The Archbishops' Missioner and outgoing leader of the Fresh Expressions team has expressed his delight over recent figures revealing growth in the Church of England, but cautioned that statistics do not always tell the whole story.
Bishop Graham Cray was responding to figures out last week showing
that within the average diocese, fresh expressions make up 15 per cent
of the total number of churches, and 10 per cent of the attendance.
"There is certainly little point in being involved in Christian
ministry which does not bear fruit; however exciting it may seem," he
wrote on the Fresh Expressions website.
Calling for continued commitment to developing new forms of church, he added: "There is still a long way to go."
The Fresh Expressions movement is a joint partnership between the
Church of England and Methodist Church. It aims to engage especially
with those who would not usually consider attending a traditional
church, and seeks to show that worship can take all kinds of different
Some fresh expressions meet in more unusual locations such as pubs or
bars, though many use church buildings and take a more informal
approach to services.
An estimated 21,000 people attend fresh expressions in the 10
surveyed areas of the 44 Church of England Dioceses, and 66 per cent are
either growing in number or maintaining their congregation size.
With the non-churched being the largest and fastest growing group in
the British population, Bishop Cray said it was "particularly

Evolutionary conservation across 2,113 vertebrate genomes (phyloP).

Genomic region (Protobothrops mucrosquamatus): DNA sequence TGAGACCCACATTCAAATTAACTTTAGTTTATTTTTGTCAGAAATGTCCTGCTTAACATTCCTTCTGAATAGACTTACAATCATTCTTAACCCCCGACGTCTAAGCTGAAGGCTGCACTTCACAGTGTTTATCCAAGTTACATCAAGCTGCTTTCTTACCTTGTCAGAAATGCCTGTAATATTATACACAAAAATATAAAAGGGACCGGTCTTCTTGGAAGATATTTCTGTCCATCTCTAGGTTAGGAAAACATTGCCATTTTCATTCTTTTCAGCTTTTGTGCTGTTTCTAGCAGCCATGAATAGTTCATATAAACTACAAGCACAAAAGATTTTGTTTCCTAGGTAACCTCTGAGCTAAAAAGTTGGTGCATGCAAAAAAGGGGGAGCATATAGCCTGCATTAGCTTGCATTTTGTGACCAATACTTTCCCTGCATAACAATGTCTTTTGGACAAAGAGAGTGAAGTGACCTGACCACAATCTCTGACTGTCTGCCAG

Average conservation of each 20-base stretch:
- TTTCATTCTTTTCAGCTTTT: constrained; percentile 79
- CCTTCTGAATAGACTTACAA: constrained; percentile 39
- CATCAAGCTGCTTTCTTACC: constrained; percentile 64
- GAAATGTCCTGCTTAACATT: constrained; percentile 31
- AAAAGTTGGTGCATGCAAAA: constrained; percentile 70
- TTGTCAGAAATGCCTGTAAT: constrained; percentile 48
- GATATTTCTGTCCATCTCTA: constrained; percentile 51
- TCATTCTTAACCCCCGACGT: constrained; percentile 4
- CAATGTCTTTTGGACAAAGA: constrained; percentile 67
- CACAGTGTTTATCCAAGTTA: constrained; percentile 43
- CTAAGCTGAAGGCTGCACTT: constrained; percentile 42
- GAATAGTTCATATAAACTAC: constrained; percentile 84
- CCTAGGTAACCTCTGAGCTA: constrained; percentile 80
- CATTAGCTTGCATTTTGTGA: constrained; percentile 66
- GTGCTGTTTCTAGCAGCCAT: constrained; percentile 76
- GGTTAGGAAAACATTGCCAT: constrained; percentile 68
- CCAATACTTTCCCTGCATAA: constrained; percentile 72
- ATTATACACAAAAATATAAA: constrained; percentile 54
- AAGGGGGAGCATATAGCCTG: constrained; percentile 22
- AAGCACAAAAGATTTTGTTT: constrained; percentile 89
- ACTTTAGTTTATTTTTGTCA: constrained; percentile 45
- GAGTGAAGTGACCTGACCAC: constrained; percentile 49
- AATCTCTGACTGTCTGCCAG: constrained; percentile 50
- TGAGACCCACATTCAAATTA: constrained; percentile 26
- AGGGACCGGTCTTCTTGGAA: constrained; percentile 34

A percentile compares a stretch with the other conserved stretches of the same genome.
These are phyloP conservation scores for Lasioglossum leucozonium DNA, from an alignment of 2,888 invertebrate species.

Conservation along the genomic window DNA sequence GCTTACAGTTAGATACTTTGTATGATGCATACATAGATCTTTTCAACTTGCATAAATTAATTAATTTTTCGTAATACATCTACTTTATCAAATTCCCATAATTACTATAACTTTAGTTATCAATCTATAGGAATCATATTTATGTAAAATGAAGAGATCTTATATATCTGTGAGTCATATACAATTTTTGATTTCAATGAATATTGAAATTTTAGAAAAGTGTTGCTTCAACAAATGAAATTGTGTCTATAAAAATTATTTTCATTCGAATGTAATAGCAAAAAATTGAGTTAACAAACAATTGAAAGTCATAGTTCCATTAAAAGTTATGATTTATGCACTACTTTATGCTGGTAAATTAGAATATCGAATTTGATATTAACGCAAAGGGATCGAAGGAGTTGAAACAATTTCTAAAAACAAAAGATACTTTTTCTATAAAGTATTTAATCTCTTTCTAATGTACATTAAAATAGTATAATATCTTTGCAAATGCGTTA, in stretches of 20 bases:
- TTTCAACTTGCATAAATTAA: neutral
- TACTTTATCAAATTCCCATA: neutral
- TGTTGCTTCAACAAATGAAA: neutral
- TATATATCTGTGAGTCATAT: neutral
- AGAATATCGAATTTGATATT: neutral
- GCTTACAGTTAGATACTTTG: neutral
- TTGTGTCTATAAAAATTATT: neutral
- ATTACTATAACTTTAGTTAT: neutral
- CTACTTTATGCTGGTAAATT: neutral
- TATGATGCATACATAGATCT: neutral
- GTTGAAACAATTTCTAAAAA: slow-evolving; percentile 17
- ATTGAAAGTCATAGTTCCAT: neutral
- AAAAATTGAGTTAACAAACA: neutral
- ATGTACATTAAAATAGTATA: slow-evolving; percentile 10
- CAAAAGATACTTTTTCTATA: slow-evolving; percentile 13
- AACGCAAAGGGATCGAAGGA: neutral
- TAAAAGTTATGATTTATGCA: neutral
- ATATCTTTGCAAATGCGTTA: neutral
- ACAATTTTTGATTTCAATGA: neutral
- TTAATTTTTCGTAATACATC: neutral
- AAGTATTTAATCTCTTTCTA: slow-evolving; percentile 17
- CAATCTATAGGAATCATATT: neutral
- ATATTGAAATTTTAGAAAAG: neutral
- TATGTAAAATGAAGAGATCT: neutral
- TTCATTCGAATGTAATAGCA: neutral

encouraging" that the non-churched accounted for 40 per cent of people
attending fresh expressions.
The figures, compiled by Church Army, indicate that churches are
successfully finding ways of adapting to the needs of their local
"Appropriateness to local context is the key and different models
connect better with different social groups," said Bishop Cray.
"Fresh expressions are proving to be an effective means to church growth in the member churches.
Bishop Cray said the indications of growth "offer hope to all denominations and traditions engaged in this ministry".
"It is bearing fruit, most particularly in the many lives represented
by these statistics," he noted, before urging the Church of England to
place "renewed priority" and extra emphasis on resourcing and financing
new forms of church.
The research concludes an 18-month study into growth in the Anglican
community, but leaders have promised to continue to look into how the
Church can best serve its communities, and continue to grow its presence
across the UK.